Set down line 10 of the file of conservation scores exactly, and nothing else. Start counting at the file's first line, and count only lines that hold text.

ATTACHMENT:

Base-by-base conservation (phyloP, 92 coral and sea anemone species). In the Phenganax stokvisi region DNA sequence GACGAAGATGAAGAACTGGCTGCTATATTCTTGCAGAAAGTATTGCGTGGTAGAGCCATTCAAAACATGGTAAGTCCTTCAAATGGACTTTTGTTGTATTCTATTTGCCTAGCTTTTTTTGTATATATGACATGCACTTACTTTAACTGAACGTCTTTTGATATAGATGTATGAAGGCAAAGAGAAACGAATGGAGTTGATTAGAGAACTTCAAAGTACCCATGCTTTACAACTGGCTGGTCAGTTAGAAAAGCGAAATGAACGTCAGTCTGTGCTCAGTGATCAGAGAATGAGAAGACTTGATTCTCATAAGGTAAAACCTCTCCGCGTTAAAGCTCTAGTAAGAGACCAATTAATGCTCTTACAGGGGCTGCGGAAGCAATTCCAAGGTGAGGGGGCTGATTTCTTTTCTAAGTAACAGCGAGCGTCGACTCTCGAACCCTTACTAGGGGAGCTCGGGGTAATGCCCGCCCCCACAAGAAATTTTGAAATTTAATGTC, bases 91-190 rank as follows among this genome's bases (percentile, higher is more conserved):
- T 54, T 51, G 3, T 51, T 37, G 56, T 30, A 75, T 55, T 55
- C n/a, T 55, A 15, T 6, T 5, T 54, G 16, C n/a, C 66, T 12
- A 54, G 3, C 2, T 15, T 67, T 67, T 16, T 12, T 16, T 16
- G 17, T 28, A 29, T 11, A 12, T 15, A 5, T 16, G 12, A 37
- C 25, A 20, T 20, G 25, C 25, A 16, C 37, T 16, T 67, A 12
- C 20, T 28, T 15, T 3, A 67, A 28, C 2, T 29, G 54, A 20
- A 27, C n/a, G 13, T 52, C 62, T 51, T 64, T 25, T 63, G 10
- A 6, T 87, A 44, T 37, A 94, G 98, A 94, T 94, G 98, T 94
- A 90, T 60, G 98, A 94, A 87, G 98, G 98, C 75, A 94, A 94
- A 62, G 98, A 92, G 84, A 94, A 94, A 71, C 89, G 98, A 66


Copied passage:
- A 90, T 60, G 98, A 94, A 87, G 98, G 98, C 75, A 94, A 94